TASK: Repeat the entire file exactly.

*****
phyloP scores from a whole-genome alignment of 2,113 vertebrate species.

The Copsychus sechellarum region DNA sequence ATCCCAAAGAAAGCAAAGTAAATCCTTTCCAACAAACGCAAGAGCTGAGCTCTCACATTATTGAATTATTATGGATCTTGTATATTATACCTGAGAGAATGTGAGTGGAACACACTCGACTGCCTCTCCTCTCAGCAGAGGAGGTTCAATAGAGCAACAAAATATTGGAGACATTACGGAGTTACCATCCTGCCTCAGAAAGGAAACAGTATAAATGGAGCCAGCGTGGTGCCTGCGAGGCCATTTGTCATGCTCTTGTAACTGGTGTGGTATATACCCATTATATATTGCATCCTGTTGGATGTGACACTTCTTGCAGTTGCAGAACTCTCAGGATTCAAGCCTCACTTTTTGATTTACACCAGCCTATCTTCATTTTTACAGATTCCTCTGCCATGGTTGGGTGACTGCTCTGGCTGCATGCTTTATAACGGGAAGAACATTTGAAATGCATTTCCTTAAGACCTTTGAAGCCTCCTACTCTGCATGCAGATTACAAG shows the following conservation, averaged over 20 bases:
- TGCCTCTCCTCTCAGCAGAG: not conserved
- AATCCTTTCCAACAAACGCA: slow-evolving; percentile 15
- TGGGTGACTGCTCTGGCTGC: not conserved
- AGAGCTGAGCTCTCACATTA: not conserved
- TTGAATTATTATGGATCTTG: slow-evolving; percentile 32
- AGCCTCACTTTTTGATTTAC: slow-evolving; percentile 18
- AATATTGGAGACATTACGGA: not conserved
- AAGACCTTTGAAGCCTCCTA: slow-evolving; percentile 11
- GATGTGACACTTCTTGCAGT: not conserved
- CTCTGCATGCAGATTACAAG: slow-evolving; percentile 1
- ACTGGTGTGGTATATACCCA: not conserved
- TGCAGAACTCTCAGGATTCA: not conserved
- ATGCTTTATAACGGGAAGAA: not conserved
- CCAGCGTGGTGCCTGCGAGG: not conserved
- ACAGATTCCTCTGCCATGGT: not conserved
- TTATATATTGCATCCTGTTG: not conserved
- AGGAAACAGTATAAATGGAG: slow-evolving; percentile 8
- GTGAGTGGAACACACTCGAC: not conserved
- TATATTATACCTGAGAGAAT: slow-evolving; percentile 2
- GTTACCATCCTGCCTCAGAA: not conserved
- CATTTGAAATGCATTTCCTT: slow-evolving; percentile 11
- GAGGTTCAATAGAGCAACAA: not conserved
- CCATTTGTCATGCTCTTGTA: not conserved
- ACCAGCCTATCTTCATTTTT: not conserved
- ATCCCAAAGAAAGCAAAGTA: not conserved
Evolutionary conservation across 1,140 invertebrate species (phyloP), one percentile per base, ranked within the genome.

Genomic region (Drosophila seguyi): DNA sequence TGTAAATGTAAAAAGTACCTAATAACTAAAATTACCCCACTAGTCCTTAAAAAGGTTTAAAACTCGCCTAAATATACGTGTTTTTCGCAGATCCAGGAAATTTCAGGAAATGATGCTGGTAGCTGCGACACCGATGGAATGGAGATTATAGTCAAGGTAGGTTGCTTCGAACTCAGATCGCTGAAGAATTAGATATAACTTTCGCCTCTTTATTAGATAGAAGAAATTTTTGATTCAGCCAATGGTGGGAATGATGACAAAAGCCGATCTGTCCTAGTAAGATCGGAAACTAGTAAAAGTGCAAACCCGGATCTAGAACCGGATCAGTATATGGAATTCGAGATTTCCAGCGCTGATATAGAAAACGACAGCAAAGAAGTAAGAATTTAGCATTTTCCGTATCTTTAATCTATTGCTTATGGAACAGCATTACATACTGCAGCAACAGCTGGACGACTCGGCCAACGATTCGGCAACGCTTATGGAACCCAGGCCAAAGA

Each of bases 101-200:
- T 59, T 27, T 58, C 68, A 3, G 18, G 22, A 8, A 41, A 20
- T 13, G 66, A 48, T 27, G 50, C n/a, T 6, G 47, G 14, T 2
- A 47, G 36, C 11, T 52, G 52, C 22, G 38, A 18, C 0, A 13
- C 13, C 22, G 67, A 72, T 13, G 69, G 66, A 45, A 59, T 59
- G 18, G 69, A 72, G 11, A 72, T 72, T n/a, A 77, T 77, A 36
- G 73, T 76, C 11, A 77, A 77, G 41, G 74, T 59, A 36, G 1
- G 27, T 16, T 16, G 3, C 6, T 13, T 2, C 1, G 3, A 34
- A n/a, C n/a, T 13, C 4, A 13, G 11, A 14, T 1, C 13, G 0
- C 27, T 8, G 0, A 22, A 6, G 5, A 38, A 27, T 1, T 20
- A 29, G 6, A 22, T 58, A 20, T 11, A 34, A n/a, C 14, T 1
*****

phyloP scores from a whole-genome alignment of 2,113 vertebrate species.

The Copsychus sechellarum region DNA sequence ATCCCAAAGAAAGCAAAGTAAATCCTTTCCAACAAACGCAAGAGCTGAGCTCTCACATTATTGAATTATTATGGATCTTGTATATTATACCTGAGAGAATGTGAGTGGAACACACTCGACTGCCTCTCCTCTCAGCAGAGGAGGTTCAATAGAGCAACAAAATATTGGAGACATTACGGAGTTACCATCCTGCCTCAGAAAGGAAACAGTATAAATGGAGCCAGCGTGGTGCCTGCGAGGCCATTTGTCATGCTCTTGTAACTGGTGTGGTATATACCCATTATATATTGCATCCTGTTGGATGTGACACTTCTTGCAGTTGCAGAACTCTCAGGATTCAAGCCTCACTTTTTGATTTACACCAGCCTATCTTCATTTTTACAGATTCCTCTGCCATGGTTGGGTGACTGCTCTGGCTGCATGCTTTATAACGGGAAGAACATTTGAAATGCATTTCCTTAAGACCTTTGAAGCCTCCTACTCTGCATGCAGATTACAAG shows the following conservation, averaged over 20 bases:
- TGCCTCTCCTCTCAGCAGAG: not conserved
- AATCCTTTCCAACAAACGCA: slow-evolving; percentile 15
- TGGGTGACTGCTCTGGCTGC: not conserved
- AGAGCTGAGCTCTCACATTA: not conserved
- TTGAATTATTATGGATCTTG: slow-evolving; percentile 32
- AGCCTCACTTTTTGATTTAC: slow-evolving; percentile 18
- AATATTGGAGACATTACGGA: not conserved
- AAGACCTTTGAAGCCTCCTA: slow-evolving; percentile 11
- GATGTGACACTTCTTGCAGT: not conserved
- CTCTGCATGCAGATTACAAG: slow-evolving; percentile 1
- ACTGGTGTGGTATATACCCA: not conserved
- TGCAGAACTCTCAGGATTCA: not conserved
- ATGCTTTATAACGGGAAGAA: not conserved
- CCAGCGTGGTGCCTGCGAGG: not conserved
- ACAGATTCCTCTGCCATGGT: not conserved
- TTATATATTGCATCCTGTTG: not conserved
- AGGAAACAGTATAAATGGAG: slow-evolving; percentile 8
- GTGAGTGGAACACACTCGAC: not conserved
- TATATTATACCTGAGAGAAT: slow-evolving; percentile 2
- GTTACCATCCTGCCTCAGAA: not conserved
- CATTTGAAATGCATTTCCTT: slow-evolving; percentile 11
- GAGGTTCAATAGAGCAACAA: not conserved
- CCATTTGTCATGCTCTTGTA: not conserved
- ACCAGCCTATCTTCATTTTT: not conserved
- ATCCCAAAGAAAGCAAAGTA: not conserved
Evolutionary conservation across 1,140 invertebrate species (phyloP), one percentile per base, ranked within the genome.

Genomic region (Drosophila seguyi): DNA sequence TGTAAATGTAAAAAGTACCTAATAACTAAAATTACCCCACTAGTCCTTAAAAAGGTTTAAAACTCGCCTAAATATACGTGTTTTTCGCAGATCCAGGAAATTTCAGGAAATGATGCTGGTAGCTGCGACACCGATGGAATGGAGATTATAGTCAAGGTAGGTTGCTTCGAACTCAGATCGCTGAAGAATTAGATATAACTTTCGCCTCTTTATTAGATAGAAGAAATTTTTGATTCAGCCAATGGTGGGAATGATGACAAAAGCCGATCTGTCCTAGTAAGATCGGAAACTAGTAAAAGTGCAAACCCGGATCTAGAACCGGATCAGTATATGGAATTCGAGATTTCCAGCGCTGATATAGAAAACGACAGCAAAGAAGTAAGAATTTAGCATTTTCCGTATCTTTAATCTATTGCTTATGGAACAGCATTACATACTGCAGCAACAGCTGGACGACTCGGCCAACGATTCGGCAACGCTTATGGAACCCAGGCCAAAGA

Each of bases 101-200:
- T 59, T 27, T 58, C 68, A 3, G 18, G 22, A 8, A 41, A 20
- T 13, G 66, A 48, T 27, G 50, C n/a, T 6, G 47, G 14, T 2
- A 47, G 36, C 11, T 52, G 52, C 22, G 38, A 18, C 0, A 13
- C 13, C 22, G 67, A 72, T 13, G 69, G 66, A 45, A 59, T 59
- G 18, G 69, A 72, G 11, A 72, T 72, T n/a, A 77, T 77, A 36
- G 73, T 76, C 11, A 77, A 77, G 41, G 74, T 59, A 36, G 1
- G 27, T 16, T 16, G 3, C 6, T 13, T 2, C 1, G 3, A 34
- A n/a, C n/a, T 13, C 4, A 13, G 11, A 14, T 1, C 13, G 0
- C 27, T 8, G 0, A 22, A 6, G 5, A 38, A 27, T 1, T 20
- A 29, G 6, A 22, T 58, A 20, T 11, A 34, A n/a, C 14, T 1